– insight

– Assimilation of new experience.

Participants will learn how to recognize the different moments of the therapeutic process and the process happening in a single session. They will learn what to pay attention to at each stage, how to accompany the client so that the process can proceed freely. Specific interventions that are appropriate at each stage will also be discussed.


  1. Chu, V. (1994). Gestalt Psychotherapy. Canon.
  2. Jakubowska U. (1994). A humanistic-existential approach, [w:] Grzesiuk L. (ed.) Psychotherapy. Schools, phenomena, techniques and specific problems, Warsaw: Wydawnictwo Naukowe PWN.
  3. Melibruda J. (1980). Theory and Practice of Gestalt Therapy, [w:] Wardaszko- Łyskowska H. (ed) Group Therapy in Psychiatry, Warsaw: PZWL.
  4. Feltham i., Horton C. (2013). Psychotherapy and counseling, Gdansk: GWP.
  5. Ginger S., Ginger A. (2010). A psychotherapist’s practical guide. Zakrzewo: Replica.

8. experimentation in individual psychotherapy

Experimentation in individual therapy is inviting the client to experience some part of himself in a new way, in a safe environment, in trust with the therapist. The experiment happens in the therapeutic process, at the right time for the client. A Gestalt experiment is never pre-planned, and the therapist cannot expect its outcome. It is a creative activity, a proposal resulting from the vividness of the contact between the therapist and the client, resulting from the emerging figure, from the needs of the client, reinforced by the trust and experience of the therapist.

An experiment in Gestalt is always an invitation to act in the “here and now” (Zinker 1991), not a cognitive activity or inner experience. It assumes movement and action, so as a result of the experiment, the customer can experience a corrective experience. Maybe do something in a new way. Zinker believes that an experiment is the conversion of thinking or experiencing something into doing it.

During the class, participants will practice experimentation in individual therapy sessions, and will learn about the goals, rationale and types of Gestalt experiments.


  1. Zinker, J. (1991). The creative process in Gestalt therapy. Warsaw: Wydawnictwo Jacek Santorski & Co.
  2. Chu, V. (1994). Gestalt Psychotherapy. Canon.
  3. Ginger S. (2004), The art of contact, Jacek Santorski &CO Publishing Agency, Warsaw, Poland
  4. Kepner J. (1991), The body in the process of Gestalt psychotherapy, Empty Cloud Publishing House, Warsaw, Poland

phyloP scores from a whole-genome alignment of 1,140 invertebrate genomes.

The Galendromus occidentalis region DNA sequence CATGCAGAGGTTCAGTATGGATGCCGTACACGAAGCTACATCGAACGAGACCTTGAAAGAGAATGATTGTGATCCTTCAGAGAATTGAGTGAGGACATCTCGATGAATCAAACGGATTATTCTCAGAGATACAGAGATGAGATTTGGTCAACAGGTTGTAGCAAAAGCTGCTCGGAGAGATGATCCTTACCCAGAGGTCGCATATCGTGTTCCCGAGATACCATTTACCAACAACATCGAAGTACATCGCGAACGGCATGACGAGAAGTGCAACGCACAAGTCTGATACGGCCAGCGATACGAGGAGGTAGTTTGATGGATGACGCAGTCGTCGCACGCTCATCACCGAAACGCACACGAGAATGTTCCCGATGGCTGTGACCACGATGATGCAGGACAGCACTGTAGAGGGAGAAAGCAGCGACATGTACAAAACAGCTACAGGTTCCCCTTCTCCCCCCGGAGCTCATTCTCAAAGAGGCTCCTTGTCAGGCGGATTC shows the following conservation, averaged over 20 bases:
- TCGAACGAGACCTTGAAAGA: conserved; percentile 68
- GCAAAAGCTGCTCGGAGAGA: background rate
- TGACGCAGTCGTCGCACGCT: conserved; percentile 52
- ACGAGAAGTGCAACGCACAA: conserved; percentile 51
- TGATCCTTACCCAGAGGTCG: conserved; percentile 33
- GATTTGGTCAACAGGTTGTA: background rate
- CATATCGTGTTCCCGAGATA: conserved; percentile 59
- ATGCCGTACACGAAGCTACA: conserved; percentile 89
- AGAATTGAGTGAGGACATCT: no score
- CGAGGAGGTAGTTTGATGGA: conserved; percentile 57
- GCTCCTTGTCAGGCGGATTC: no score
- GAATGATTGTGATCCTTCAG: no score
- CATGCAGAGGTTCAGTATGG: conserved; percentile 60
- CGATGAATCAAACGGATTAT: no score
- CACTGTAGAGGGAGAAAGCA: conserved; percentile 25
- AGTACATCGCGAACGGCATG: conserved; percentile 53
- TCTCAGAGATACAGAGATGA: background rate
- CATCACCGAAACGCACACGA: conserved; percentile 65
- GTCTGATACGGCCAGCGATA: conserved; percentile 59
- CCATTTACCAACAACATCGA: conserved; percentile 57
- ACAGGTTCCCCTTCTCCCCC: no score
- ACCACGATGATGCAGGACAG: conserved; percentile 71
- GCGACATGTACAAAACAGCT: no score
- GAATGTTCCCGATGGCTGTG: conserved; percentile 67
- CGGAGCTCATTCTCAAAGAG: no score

9. resistance work according to Enright

Gestalt therapy places the phenomenon of resistance as a central and creative element in identity and personality development (Bandin). Resistance is treated as a creative adaptation that enabled the client to survive or adapt to habitual patterns of family reactions in the past. Resistance always happens at the boundary of contact, so we are dealing with resistance from the client, the therapist and resistance arising in the relationship between them.

In the course of therapy, the Gestalt therapist helps bring the client’s fossilized resistances to the forefront so that he or she can experience them as an actual activity that is still being done (in movement, with muscle involvement, in the present). The actual experience happening in the “here and now” allows the client to access and make modifications in the resistant, habitual way of reacting. Resistance in Gestalt is not an enemy to be defeated but a figure to be worked with, confronting the client as much as possible at a given stage of the therapeutic process. Participants will train in working with clients according to J. Enright’s procedure containing 5 elements:

Stage 1 – recognition of willingness to participate in therapy

Stage 2 – identifying what is the essence of the customer’s problem

Stage 3 – determining whether the goal is achievable

Stage 4 – accepting the person of the therapist

Stage 5 – study of competing motives.


  1. Enright J. (1984). Therapy and counseling without resistance, [in]: ed. Santorski
  2. New strategies and techniques for psychological assistance, Warsaw: PTHP.
  3. Bandin C. V. Toward an understanding of resistance in Gestalt therapy in:
  4. Kottler J. A. (2007). Resistance in psychotherapy. How to work with difficult customers. Gdansk

10. supervision and credit for therapeutic practice

The class will consist of a credit for therapeutic practice in front of a supervisor. Each Participant will have a contracting session with the Client.